Engineer tells of tanks with Xbox controllers

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FUTURE engineers must pay close attention to the development of electronics, according to Dr Marcus Potter, head of mobility at BAE Systems.

Dr Marcus Potter, head of mobility at BAE Systems, talking to Elizabeth College students about the future of armoured vehicles. He was brought to the island by the Channel Islands Group of Professional Engineers. (Picture by Steve Sarre, 20586540)

Dr Potter was in the island as a guest of the Channel Islands Group of Professional Engineers and gave a talk to students at Elizabeth College on how they might break into the field.

He was involved in the development of the Bulldog armoured personnel carrier and spoke of the future of tracked military vehicles.

‘The biggest issue is, “what will the future tank look like?”,’ said Dr Potter.

‘So far there has been evolution as we have gone through small improvements in some areas and big improvements in others.

‘Electronics are one of the key areas where big improvements are coming in, so that’s probably one area where a lot of focus should be.

‘Electronics are advancing so quickly nowadays and this advancing technology needs to be fed into the tanks to make them more user-friendly, but also improve their capability at that level.’

Speaking about the user-friendly design of modern armoured vehicles, Dr Potter said they have even begun to use video game console controllers to enable operators of the machinery to use them straight away.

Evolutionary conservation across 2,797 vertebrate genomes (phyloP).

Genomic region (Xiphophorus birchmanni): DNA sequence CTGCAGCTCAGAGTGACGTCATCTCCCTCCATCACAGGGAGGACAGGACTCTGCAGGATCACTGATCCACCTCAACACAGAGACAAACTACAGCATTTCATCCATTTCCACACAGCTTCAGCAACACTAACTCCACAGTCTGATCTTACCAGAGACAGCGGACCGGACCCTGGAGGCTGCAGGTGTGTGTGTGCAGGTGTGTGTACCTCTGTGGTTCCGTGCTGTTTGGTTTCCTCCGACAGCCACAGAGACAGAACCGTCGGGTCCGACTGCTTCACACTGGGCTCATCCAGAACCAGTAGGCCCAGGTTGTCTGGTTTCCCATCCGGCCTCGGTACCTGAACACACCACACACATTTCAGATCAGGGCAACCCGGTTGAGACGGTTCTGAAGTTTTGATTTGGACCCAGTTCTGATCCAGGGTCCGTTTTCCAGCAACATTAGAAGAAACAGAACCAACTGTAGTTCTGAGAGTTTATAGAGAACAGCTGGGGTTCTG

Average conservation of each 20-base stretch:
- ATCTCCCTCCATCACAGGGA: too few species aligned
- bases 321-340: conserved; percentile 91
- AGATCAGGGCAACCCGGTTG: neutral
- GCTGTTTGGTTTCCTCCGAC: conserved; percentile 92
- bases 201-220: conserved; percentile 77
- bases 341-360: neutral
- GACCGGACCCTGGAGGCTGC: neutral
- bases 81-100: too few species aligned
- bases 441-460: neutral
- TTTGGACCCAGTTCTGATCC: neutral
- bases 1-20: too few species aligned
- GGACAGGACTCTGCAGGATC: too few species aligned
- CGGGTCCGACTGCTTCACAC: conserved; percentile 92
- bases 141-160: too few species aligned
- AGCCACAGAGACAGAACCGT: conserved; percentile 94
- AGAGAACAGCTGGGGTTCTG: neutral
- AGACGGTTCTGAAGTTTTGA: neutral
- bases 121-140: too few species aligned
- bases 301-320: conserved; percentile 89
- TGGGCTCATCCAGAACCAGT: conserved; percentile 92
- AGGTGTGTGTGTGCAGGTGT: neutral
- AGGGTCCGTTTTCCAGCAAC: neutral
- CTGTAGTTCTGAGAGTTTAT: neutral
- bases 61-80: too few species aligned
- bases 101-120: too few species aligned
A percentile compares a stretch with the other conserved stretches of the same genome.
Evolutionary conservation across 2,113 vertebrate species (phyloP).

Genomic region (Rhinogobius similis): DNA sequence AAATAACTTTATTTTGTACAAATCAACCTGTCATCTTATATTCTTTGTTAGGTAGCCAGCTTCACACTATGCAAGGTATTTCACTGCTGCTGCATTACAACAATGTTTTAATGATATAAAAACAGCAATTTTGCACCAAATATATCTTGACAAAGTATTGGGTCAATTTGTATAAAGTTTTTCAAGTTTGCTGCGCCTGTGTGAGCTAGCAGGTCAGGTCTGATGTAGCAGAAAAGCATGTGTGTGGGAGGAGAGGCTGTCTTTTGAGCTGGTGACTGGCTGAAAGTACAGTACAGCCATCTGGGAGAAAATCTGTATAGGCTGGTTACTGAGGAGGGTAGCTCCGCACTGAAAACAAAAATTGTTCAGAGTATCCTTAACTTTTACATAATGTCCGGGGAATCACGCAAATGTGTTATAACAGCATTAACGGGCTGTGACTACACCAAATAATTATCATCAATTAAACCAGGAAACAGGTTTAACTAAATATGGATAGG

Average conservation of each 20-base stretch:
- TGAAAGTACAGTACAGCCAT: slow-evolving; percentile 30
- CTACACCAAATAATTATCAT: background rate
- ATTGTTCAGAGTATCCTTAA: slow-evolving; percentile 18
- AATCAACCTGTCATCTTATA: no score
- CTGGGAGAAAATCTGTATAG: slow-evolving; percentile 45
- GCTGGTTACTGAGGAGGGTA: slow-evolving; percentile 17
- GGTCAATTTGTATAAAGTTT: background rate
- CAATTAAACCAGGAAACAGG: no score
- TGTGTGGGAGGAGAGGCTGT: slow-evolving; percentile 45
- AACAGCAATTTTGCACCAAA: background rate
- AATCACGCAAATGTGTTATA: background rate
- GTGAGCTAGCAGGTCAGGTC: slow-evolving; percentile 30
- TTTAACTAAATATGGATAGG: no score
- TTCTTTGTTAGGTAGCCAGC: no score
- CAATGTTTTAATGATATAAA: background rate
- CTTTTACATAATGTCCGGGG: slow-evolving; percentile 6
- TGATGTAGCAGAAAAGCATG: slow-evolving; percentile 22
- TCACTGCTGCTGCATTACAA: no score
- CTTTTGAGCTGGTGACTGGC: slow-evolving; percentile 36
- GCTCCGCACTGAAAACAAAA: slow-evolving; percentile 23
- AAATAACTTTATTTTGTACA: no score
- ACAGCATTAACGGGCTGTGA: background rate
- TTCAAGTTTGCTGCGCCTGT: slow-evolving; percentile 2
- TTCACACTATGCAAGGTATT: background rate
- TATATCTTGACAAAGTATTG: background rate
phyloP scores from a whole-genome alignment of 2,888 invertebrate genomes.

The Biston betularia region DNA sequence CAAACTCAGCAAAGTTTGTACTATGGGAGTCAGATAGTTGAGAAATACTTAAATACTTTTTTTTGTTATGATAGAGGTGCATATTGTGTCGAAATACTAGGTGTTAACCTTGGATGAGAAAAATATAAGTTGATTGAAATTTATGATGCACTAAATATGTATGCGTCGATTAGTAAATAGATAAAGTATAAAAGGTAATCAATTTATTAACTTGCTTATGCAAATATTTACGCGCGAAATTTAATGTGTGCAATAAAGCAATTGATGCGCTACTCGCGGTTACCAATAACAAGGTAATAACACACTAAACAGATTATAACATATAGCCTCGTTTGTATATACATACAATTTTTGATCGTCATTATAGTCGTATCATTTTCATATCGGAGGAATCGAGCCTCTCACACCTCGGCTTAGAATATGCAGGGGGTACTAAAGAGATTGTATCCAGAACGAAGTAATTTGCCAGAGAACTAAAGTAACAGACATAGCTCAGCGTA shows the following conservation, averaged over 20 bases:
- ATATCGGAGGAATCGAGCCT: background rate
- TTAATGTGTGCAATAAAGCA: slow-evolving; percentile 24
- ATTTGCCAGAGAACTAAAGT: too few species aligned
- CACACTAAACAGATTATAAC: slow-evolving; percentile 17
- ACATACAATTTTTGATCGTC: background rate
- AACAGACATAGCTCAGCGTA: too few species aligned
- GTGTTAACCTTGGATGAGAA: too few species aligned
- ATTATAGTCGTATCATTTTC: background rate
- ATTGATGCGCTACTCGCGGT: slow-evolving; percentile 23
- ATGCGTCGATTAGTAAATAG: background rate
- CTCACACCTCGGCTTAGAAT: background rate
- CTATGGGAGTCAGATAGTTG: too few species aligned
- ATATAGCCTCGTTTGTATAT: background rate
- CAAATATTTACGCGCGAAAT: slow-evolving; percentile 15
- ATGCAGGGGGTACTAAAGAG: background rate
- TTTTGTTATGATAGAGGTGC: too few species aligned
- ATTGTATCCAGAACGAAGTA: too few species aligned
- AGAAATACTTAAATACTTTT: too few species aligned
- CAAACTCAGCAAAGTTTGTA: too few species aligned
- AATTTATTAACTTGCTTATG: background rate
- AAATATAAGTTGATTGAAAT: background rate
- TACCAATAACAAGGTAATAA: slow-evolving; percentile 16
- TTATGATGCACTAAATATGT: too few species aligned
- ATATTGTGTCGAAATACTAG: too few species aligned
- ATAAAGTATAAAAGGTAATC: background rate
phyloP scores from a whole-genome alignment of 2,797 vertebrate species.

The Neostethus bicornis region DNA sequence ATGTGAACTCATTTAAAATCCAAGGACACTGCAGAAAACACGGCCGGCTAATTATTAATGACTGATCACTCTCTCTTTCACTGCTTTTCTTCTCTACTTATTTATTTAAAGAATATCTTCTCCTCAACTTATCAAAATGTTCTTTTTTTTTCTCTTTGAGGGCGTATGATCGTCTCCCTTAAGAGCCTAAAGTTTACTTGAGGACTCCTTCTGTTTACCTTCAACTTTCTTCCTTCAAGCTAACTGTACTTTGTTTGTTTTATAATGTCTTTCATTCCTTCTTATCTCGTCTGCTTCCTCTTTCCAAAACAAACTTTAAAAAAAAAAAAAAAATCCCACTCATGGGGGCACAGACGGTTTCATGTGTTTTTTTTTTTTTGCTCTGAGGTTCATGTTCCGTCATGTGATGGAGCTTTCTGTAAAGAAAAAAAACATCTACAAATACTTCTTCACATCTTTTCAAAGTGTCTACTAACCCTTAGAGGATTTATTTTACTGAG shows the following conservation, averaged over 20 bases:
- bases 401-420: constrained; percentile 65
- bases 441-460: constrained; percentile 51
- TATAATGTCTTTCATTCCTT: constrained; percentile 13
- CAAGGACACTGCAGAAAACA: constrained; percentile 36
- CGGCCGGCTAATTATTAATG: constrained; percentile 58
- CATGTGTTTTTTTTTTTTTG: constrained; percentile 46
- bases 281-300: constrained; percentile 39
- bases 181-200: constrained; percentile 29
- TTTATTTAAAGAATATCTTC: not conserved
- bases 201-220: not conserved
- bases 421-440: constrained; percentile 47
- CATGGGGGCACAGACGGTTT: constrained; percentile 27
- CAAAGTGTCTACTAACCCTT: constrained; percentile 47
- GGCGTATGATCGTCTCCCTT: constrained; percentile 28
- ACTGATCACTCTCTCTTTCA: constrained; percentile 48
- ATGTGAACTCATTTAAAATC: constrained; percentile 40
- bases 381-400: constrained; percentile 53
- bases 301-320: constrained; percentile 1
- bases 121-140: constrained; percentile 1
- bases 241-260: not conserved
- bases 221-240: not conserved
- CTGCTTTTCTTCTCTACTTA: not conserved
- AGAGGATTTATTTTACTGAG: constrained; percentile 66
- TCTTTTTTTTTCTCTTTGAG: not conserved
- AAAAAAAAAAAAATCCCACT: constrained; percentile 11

‘Our Terrier vehicle is already designed with an Xbox controller,’ he said.


‘It’s the only armoured vehicle in the world that can be operated remotely from up to a kilometre away, so you keep the crew safe, and they actually have a ruggedised Xbox controller that they use to operate the tank.

‘They have found it easier to use than proprietary systems and the great thing about the Xbox controller is it’s had a lot of development to ensure it’s easy to use, that it’s natural to use, so why shouldn’t we use that development to our own benefit to ensure the crews of the vehicles tomorrow can use them today?’

A-level student, 17-year-old Will Le Ray, said he found Dr Potter’s lecture very informative and extremely interesting.

‘My interests definitely lie in this area,’ he continued.

‘I always liked the idea of cars and mechanical engineering and grouping that with armoured vehicles really makes it sound a lot more interesting to me, because I also have an interest in history and things like that.’


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